Dim fso As Object, f As Object
Set fso = CreateObject("Scripting.FileSystemObject")
Set f = fso.OpenTextFile(strSignaturePath, ForReading)
strHTML = f.ReadAll
'-- Parse out Body
Dim iStart As Integer, iEnd As Integer
iStart = InStr(LCase(strHTML), "<body>") + Len("<Body>")
iEnd = InStr(LCase(strHTML), "</body>")
GetOutlookSignature = "<br><br>" + Mid(strHTML, iStart, iEnd - iStart)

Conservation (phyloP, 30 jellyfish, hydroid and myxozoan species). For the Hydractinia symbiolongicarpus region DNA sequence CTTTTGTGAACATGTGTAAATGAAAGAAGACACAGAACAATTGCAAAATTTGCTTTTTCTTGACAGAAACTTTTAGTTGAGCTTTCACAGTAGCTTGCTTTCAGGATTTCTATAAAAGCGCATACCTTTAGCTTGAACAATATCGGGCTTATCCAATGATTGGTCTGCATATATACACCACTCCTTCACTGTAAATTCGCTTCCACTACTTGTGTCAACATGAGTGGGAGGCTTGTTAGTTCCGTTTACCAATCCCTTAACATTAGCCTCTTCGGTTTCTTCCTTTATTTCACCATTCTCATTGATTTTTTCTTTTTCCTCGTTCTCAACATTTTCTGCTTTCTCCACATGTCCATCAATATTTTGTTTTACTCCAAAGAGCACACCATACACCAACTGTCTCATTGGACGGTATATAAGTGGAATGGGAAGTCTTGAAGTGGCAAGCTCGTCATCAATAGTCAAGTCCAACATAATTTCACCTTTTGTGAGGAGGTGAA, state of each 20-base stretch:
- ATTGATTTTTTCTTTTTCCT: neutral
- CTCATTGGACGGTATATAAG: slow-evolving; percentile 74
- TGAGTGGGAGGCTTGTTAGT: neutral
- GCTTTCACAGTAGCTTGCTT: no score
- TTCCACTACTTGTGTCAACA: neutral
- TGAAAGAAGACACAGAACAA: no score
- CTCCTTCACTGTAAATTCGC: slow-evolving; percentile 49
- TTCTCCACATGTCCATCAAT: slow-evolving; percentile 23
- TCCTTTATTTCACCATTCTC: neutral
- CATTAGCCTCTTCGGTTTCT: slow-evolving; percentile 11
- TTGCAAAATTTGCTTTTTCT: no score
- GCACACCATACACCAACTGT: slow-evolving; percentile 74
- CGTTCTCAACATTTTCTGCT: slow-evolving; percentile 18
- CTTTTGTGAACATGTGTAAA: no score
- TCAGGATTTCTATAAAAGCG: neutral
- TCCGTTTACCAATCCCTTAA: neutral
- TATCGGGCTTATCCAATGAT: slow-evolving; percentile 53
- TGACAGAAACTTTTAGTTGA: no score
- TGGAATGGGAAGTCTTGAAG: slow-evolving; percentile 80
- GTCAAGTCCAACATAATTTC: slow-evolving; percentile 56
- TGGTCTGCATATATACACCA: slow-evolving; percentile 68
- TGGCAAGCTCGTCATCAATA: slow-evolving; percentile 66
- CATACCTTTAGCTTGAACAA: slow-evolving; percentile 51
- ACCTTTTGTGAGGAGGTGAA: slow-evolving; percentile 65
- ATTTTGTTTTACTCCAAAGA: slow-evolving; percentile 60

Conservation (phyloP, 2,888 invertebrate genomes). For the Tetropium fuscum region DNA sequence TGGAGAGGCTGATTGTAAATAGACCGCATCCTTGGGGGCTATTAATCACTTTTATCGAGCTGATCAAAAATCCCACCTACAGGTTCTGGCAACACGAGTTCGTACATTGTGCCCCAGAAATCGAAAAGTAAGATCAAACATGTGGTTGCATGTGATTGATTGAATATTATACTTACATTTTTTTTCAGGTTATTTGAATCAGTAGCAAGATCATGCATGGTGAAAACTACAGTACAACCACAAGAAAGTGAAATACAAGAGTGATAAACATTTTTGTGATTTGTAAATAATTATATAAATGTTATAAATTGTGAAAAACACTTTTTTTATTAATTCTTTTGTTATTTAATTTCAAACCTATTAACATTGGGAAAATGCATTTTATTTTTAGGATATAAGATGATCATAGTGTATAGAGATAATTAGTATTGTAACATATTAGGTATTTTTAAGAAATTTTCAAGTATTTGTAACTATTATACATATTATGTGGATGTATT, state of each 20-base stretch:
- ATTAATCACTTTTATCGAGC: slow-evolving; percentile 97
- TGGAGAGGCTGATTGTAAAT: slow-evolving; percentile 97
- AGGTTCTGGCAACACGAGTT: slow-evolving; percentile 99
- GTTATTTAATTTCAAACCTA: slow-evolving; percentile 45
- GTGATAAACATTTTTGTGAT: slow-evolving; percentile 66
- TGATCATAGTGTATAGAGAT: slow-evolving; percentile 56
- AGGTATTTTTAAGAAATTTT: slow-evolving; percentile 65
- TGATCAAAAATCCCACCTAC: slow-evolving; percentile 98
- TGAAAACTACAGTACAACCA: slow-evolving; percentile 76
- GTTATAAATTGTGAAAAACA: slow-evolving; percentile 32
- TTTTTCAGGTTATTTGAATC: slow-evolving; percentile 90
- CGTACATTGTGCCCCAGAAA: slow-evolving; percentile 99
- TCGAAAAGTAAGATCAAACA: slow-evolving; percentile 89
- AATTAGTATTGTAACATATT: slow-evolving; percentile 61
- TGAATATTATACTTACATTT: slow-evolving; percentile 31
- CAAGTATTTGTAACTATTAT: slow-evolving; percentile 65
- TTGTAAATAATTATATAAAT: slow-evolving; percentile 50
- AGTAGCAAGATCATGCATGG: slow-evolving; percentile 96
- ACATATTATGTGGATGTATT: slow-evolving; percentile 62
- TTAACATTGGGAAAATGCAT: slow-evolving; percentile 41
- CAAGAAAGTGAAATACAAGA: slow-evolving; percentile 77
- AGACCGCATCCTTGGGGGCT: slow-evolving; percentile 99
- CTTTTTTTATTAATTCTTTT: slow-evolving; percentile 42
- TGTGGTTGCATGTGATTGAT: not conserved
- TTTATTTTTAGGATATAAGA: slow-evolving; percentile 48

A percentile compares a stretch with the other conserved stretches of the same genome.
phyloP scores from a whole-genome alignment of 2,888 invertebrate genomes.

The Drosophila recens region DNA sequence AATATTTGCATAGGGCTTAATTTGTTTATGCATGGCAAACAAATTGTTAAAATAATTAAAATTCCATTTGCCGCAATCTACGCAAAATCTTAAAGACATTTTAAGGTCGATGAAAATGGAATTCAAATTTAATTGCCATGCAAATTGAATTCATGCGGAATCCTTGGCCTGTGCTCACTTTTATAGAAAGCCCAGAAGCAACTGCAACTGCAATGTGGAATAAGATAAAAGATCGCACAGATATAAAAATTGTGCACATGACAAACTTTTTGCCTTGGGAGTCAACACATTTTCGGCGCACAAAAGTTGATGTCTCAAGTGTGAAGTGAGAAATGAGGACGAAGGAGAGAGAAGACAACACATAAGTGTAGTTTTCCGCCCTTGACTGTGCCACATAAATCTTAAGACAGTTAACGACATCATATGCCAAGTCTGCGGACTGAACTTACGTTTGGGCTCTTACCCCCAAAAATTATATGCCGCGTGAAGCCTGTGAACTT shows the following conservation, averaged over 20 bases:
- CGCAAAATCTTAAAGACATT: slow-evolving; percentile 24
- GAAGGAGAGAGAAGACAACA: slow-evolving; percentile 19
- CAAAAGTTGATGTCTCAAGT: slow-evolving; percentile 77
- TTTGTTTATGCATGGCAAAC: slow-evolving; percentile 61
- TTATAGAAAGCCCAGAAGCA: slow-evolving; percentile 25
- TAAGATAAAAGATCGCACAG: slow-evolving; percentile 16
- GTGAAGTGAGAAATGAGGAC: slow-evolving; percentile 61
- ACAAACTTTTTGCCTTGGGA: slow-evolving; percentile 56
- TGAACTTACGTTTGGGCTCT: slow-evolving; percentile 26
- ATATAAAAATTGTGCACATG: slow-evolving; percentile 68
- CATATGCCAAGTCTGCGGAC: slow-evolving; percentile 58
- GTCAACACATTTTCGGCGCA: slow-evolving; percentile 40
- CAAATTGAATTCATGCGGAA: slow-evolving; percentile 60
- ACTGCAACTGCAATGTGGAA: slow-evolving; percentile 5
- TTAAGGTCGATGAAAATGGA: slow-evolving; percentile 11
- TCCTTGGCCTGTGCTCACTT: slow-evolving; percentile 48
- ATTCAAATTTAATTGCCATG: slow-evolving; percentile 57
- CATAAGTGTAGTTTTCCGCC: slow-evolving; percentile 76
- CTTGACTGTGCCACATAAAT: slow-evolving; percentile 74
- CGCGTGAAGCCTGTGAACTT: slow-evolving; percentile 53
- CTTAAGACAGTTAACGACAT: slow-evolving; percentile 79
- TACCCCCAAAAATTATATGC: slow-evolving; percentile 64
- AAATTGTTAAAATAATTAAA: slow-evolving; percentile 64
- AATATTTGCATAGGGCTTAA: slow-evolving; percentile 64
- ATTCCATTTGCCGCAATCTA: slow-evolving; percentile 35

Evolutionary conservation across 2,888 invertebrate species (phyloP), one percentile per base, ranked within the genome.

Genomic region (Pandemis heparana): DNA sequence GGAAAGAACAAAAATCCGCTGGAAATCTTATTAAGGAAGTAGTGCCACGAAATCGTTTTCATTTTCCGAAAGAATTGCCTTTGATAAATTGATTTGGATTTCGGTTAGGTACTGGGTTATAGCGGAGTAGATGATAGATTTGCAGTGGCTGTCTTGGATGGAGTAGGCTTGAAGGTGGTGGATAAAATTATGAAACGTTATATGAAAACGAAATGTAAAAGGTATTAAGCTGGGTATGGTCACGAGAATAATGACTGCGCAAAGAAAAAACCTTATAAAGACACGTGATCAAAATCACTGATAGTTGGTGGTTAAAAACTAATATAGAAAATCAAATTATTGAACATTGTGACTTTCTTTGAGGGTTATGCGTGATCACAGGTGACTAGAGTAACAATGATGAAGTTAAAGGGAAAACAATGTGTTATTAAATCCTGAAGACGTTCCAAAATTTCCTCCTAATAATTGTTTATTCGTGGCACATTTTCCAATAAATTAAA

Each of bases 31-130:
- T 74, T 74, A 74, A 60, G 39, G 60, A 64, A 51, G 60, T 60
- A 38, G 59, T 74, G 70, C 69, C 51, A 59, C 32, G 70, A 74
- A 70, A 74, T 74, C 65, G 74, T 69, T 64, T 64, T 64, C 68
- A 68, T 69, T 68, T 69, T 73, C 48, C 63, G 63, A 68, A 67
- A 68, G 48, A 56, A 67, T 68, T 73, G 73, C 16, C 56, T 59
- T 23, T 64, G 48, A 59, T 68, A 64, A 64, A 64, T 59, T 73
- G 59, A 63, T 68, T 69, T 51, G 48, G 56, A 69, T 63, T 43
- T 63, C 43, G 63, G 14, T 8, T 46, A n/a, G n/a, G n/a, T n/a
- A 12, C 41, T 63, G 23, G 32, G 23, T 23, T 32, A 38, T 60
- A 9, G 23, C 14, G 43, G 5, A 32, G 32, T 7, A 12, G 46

MsgBox Err.Description, vbCritical, "GetOutlookSignature"
Set oShell = Nothing
Set fso = Nothing
Set f = Nothing
Does anyone know how to insert a date in a mail message?
I would like to have a new message created with today's
date at the top of the e-mail and a Signature at the bottom.
Line 1 : 27 January
Line n: Signature
Jerry, you didn't say anything about the version of Outlook or whether you're using WordMail as the email editor or what format messages you want to support. All of these things matter.